The price of gold is particularly important at this juncture, for a number of reasons. I have recently written of the decline in gold's price and its significance with regard to "deflationary pressures," most recently in the June 10 post titled "The Prospect Of Deflation" as well as the May 20 post (seen on Doug Short's blog) titled "The Recent Decline In Gold."
A daily price chart of gold for the last 10 years (through June 14) is seen below. Gold's price is depicted in the middle plot of the chart, with the S&P500's price seen above it (in green) and the gold:HUI ratio on the bottom plot:
(chart courtesy of StockCharts.com; chart creation and annotation by the author)
I believe that a few items are especially notable with regard to the above chart. As one can see, the recent gold "price action" appears to be in a downward consolidation, and appears particularly poor in light of the strong upward price movements of the S&P500. From a variety of "technical analysis" perspectives, it appears that gold's price is vulnerable to further decline, likely substantial.
Further supporting the idea that gold is vulnerable to a significant decline is the price of the HUI Index, if one assumes that gold stocks augur the future price of gold. As one can see in the bottom gold:HUI plot, the 400-day moving average (the thin blue line) of the gold:HUI ratio has been increasing since roughly mid-2011. I think that it is important to note that during gold's advance from 2005 through mid-2011, this 400-day moving average (dma) largely stayed in a range of roughly 2-2.5. Now, as one can see, the ratio is at 3.87. If gold were to decline back to the 2.5 level of the gold:HUI 400dma, gold would be at $651/oz, based upon a current HUI price of 260.55. (The 2.0 level of the 400dma would equate to a gold price of $521.) While these gold prices of $651 and $521 are simply rough projections, they do speak to not only a potential downside in gold's price, but also to the potential magnitude of the "deflationary pressures" that may (likely) accompany such a strongly declining gold price.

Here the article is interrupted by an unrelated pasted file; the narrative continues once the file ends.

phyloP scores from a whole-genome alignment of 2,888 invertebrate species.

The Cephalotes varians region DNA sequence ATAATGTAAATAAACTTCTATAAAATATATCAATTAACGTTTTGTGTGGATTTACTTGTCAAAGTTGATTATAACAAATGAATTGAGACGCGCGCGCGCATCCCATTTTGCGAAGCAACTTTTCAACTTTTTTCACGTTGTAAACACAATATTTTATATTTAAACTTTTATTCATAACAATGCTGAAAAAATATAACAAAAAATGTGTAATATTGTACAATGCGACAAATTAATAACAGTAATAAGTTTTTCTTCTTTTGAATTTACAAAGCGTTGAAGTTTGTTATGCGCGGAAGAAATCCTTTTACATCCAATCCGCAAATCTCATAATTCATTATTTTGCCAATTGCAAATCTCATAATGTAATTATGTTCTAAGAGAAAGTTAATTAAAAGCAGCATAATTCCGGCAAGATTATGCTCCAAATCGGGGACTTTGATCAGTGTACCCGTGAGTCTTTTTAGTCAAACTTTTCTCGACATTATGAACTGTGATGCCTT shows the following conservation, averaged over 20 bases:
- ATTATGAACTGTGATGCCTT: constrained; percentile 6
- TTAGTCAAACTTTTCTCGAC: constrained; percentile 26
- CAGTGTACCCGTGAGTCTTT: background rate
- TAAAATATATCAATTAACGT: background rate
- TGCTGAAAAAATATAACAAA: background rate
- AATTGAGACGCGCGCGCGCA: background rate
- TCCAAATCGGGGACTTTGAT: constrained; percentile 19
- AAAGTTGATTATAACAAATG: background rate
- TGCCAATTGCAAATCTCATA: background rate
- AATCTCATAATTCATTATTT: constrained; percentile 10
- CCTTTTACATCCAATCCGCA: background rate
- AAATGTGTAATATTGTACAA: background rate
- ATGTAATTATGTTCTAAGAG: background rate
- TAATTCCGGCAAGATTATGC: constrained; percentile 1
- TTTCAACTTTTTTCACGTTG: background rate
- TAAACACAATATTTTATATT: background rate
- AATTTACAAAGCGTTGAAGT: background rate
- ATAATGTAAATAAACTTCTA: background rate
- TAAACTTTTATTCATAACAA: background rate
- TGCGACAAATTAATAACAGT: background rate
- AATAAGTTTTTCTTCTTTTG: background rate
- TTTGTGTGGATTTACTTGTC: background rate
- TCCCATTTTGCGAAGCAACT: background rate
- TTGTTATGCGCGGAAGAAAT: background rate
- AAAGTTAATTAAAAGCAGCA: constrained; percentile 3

It should also be noted that various other commodities also exhibit poor "price action" and seeming further downside price vulnerability.
While I believe that gold is influenced by many complex factors, as I wrote of in my September 22, 2010 post ("What Is Gold Telling Us?"), I continue to believe that gold's greatest upside factor is that of a "safe haven."
Disclosure: I have no positions in any stocks mentioned, and no plans to initiate any positions within the next 72 hours. I wrote this article myself, and it expresses my own opinions. I am not receiving compensation for it. I have no business relationship with any company whose stock is mentioned in this article.